Every morning I scroll through my social media timelines, and every morning I see the negative events going on within our country. I read of people’s stories, their anger, their fight to resist the cruelties of our government, and it does nothing but fuel me with the same desire to bring change. Absolutely nothing has prepared me for the immense fear my friends and family have been expressing over the last few months, let alone the downright panic I see them going through at the possibility of DACA being eliminated.
Growing up, I’ve always known that my family’s struggle for citizenship was fueled by my parents’ desire to ensure a better life for their children. My family struggled for many years in the effort to obtain our citizenship to this country, and it was through this struggle that I learned we are not alone. Many families work day by day in an effort to become citizens of the U.S. Just like mine, other parents are fighting for their children in order to give them the opportunities they were not being granted back in their homeland.
DACA, which stands for Deferred Action for Childhood Arrivals, is essentially a work permit that is granted to young adults who were brought to the country as minors without citizenship. It grants the ability to work, go to school, and even join the military. The actual definition would state that these children entered the country as illegal immigrants, but it baffles me that a word with such a negative connotation would be used on people, let alone children, entering this country with the hopes of a better life.
Hearing about the decision to end DACA has caused me to feel great alarm for my loved ones and for other families I’ve never even met. I admit that, more than anything, I feel infuriated—infuriated that children and young adults who are only trying to strive for the better lives their parents wished them to have will be forced into halting their dreams. It makes no sense to me that a country which offers so many opportunities could be so cold to those looking to bring positive change into their lives.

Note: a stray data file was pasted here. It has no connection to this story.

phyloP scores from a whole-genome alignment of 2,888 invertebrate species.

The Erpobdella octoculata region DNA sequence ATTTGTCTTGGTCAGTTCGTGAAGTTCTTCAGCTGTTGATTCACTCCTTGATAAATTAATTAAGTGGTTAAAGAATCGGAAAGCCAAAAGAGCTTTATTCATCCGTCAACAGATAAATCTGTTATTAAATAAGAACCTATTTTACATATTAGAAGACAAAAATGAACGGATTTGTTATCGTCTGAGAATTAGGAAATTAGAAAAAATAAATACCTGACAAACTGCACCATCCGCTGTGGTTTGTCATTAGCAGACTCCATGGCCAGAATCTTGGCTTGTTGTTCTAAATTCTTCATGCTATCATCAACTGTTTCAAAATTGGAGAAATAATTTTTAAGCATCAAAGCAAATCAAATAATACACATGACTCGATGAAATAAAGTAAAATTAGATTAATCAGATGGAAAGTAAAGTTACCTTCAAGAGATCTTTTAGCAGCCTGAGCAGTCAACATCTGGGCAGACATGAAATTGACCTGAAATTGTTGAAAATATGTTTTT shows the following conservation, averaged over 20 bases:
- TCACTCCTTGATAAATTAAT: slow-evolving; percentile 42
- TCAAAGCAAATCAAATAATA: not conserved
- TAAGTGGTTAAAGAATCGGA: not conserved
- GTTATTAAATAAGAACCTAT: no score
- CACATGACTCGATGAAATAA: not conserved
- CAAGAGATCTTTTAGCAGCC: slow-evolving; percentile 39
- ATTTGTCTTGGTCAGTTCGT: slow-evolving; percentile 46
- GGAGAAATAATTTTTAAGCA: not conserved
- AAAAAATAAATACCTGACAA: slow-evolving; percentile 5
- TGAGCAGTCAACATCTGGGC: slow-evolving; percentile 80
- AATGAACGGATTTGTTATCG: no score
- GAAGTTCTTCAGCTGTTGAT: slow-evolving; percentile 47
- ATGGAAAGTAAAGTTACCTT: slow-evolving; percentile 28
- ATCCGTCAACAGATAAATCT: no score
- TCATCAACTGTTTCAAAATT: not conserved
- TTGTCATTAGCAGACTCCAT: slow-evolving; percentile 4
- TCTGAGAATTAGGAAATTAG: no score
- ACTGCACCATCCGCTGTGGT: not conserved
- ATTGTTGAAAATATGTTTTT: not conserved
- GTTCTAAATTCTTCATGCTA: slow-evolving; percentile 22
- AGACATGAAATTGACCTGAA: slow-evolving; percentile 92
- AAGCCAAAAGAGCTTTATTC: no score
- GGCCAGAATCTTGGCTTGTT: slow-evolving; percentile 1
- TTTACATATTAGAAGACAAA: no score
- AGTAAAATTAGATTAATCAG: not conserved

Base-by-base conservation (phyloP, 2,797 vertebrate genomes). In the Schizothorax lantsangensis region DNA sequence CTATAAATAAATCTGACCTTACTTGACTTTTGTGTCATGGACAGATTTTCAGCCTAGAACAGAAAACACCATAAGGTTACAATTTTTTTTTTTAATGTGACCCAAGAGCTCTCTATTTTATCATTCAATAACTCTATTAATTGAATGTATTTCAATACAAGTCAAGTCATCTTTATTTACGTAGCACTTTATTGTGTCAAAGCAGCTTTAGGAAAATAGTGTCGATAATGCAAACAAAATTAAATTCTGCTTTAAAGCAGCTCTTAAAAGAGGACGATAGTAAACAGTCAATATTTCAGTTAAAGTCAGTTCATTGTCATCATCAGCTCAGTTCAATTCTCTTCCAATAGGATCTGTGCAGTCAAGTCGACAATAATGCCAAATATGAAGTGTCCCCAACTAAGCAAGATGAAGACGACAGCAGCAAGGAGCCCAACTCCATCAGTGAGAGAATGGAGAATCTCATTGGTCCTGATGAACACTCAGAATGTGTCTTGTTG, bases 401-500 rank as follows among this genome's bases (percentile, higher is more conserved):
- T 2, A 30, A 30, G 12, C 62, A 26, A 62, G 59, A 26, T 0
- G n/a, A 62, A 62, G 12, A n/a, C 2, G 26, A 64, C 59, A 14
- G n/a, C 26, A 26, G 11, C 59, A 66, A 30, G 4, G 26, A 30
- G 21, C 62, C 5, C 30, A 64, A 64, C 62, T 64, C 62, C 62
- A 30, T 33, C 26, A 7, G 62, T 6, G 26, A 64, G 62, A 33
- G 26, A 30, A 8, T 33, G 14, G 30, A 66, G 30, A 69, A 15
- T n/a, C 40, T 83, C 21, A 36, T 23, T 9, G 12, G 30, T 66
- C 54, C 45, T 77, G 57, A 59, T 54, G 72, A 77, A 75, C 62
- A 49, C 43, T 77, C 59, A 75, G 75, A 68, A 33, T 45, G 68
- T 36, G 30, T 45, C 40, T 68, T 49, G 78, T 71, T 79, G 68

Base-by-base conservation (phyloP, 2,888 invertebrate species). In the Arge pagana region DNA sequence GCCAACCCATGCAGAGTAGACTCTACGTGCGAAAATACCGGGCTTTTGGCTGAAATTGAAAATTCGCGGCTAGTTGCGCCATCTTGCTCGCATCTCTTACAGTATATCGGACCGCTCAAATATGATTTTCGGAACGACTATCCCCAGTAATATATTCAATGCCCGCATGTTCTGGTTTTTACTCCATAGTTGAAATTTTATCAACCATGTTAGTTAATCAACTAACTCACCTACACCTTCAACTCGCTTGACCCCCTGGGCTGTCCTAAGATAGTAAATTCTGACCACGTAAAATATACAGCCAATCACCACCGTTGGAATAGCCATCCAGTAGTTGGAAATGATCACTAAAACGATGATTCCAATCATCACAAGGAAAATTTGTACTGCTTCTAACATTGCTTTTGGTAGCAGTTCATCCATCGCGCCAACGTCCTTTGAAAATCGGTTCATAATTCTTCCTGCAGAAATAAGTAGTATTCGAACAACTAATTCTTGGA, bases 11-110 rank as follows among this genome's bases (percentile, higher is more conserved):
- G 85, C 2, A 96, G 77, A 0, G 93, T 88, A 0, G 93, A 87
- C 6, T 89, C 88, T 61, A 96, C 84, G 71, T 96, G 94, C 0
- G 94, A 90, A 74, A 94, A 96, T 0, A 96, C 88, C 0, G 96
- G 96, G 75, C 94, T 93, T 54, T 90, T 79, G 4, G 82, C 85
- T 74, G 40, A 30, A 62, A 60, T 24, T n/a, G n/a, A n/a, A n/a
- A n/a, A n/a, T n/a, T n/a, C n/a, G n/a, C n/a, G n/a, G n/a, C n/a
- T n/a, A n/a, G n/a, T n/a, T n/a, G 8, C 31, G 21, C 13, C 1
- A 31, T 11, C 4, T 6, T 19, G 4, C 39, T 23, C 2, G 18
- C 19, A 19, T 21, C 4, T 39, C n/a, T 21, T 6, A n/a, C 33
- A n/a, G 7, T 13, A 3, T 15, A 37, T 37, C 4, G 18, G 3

via: Kyle Grillot | Reuters
Above all, this decision disregards the sheer beauty of having a dream for a better life. I know that the majority of these young people are looking to make their parents proud and to demonstrate to the world what they can accomplish regardless of their legal standing. DACA students/workers do not just receive this new life at no cost. It is work, it is pain, it is sometimes suffering, but above all it is hope. You’d never notice the difference between one worker versus another just because of their citizenship standing. The truth is that DACA workers are no different than any other workers. They pay their taxes and go to work/school. People covered under DACA do not receive any sort of financial aid for school, and such a program does not even aid them in obtaining citizenship. Although DACA could use improvements in aiding its workers, eliminating DACA will ruin the lives of people willing to reach for their dreams—and, by extension, it will ruin us as a country. The United States will greatly feel the loss of such amazingly hardworking souls.
Right and wrong, good and bad, legal and illegal: these are all things we slowly learn as we grow up. We learn to be kind, to share our toys, not to hurt others, not to steal, and so on. We learn about the dangers of the world, and we learn of the people meant to protect us; we also learn that we must protect others. Our need to protect our own people—whether they be our family, our friends, or even strangers—is strong within us. Although I can feel and understand the fear in DACA recipients, I can promise that many people—myself included—will go above and beyond to fight and resist the current President in an effort to ensure that all who enter this country and are willing to pursue the American Dream may do so. Everyone deserves the chance to work toward a better life.